Representative Jeb Hensarling, Republican of Texas and chairman of the committee, told Mr. Mnuchin that he was deeply concerned about the state of global trade and signs that business optimism was starting to wane. He said that he was not impressed with the lone trade deal that Mr. Trump has struck, with South Korea, and warned that the strong run of economic growth was at risk.

“I would just assure you we very much are monitoring the impact on the economy of all these trade issues,” Mr. Mnuchin said in response to questions about the economic effect.

Mr. Mnuchin defended the administration’s approach and insisted that economic growth remained Mr. Trump’s priority, which did nothing to mollify Mr. Hensarling, a close ally of the president.

“I appreciate the words; I am concerned about the deeds,” he said.

Republicans and Democrats on the Senate Foreign Relations Committee also repeatedly — and exasperatedly — pushed another Trump administration official to detail a strategy for prevailing in the trade dispute during a hearing on Thursday morning.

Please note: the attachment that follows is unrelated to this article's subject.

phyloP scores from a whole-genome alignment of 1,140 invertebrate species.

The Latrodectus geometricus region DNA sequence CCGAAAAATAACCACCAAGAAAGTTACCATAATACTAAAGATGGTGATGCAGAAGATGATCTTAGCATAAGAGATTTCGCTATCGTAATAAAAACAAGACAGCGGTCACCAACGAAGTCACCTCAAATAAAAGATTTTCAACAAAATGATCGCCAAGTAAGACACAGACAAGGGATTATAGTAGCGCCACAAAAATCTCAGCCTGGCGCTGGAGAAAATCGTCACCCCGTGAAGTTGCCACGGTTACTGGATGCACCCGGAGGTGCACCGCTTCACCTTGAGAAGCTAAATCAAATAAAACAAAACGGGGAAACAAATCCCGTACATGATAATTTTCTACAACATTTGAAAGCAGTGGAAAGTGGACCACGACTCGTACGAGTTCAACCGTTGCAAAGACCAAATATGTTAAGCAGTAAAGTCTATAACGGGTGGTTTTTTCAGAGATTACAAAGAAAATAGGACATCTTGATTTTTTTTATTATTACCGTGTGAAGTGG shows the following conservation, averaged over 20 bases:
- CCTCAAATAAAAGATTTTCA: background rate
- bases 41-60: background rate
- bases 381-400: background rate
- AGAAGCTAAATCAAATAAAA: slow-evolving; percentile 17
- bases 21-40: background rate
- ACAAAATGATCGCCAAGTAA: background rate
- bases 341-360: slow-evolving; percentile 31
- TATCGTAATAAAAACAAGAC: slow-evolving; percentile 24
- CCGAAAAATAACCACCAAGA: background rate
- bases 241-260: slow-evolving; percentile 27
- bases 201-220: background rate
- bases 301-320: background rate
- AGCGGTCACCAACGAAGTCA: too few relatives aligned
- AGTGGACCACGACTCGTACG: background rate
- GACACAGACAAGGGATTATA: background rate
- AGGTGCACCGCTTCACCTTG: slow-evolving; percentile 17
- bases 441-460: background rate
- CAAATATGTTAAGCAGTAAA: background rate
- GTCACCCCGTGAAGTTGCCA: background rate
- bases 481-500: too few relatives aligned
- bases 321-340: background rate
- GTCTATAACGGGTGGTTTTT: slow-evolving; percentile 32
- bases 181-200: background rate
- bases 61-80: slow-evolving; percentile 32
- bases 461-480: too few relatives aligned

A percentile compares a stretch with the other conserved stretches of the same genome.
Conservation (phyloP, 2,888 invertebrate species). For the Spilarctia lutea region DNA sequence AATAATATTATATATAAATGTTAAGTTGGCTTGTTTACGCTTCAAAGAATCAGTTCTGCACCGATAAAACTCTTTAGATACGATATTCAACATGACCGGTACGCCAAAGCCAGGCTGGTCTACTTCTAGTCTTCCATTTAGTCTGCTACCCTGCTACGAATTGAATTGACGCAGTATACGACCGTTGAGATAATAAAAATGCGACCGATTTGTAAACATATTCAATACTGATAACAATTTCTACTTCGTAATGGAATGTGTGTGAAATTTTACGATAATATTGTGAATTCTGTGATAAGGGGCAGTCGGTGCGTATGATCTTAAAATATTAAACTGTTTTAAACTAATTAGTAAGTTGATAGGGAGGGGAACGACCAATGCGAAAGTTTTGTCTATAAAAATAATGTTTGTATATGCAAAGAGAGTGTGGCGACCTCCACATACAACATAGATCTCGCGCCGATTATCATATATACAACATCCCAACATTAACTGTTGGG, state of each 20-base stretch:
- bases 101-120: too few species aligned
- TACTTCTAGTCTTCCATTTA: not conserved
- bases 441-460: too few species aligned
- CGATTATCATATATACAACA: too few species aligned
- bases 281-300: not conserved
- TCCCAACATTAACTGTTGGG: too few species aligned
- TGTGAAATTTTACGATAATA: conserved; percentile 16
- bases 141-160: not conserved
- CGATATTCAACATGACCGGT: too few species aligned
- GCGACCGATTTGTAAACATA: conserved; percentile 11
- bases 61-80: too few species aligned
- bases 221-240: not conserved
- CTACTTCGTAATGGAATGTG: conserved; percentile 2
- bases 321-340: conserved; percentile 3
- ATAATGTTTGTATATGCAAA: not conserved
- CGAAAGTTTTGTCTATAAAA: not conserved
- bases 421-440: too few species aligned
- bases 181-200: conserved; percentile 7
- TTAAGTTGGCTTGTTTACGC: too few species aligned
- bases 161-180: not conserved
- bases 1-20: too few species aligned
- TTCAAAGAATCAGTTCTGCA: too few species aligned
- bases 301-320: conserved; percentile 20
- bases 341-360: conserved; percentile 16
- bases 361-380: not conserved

“The administration needs to explain to Congress where this is all headed,” Senator Bob Corker, Republican of Tennessee and the committee’s chairman, told Manisha Singh, an assistant secretary at the State Department, as she prepared to testify.

“To my knowledge, not a single person is able to articulate where this is headed, nor what the plans are, nor what the strategy is,” Mr. Corker said.

The committee’s top Democrat, Senator Robert Menendez of New Jersey, told Ms. Singh at another point that “I don’t understand what the pathway is here, at the end of the day.”

Ms. Singh, who leads the department’s Bureau of Economic and Business Affairs, defended the administration’s moves. “Our endgame is for China to change its behavior,” she said.

After Ms. Singh tried to explain the administration’s approach, Mr. Corker replied, “That enlightened us in no way.”

While Mr. Trump prizes unpredictability, his approach to trade agreements is sowing uncertainty that many business leaders, officials, lawmakers and others worry could undercut an otherwise booming economy.

In an interview with the radio program “Marketplace” on Thursday, the Federal Reserve chairman, Jerome H. Powell, said that “we don’t know” how the trade dispute will play out, but that it could harm the recovery.

“I wouldn’t want to, you know, dive into a bunch of hypotheticals here,” Mr. Powell said, “but I would say, you can imagine situations which would be very challenging, where inflation is going up and the economy is weakening.”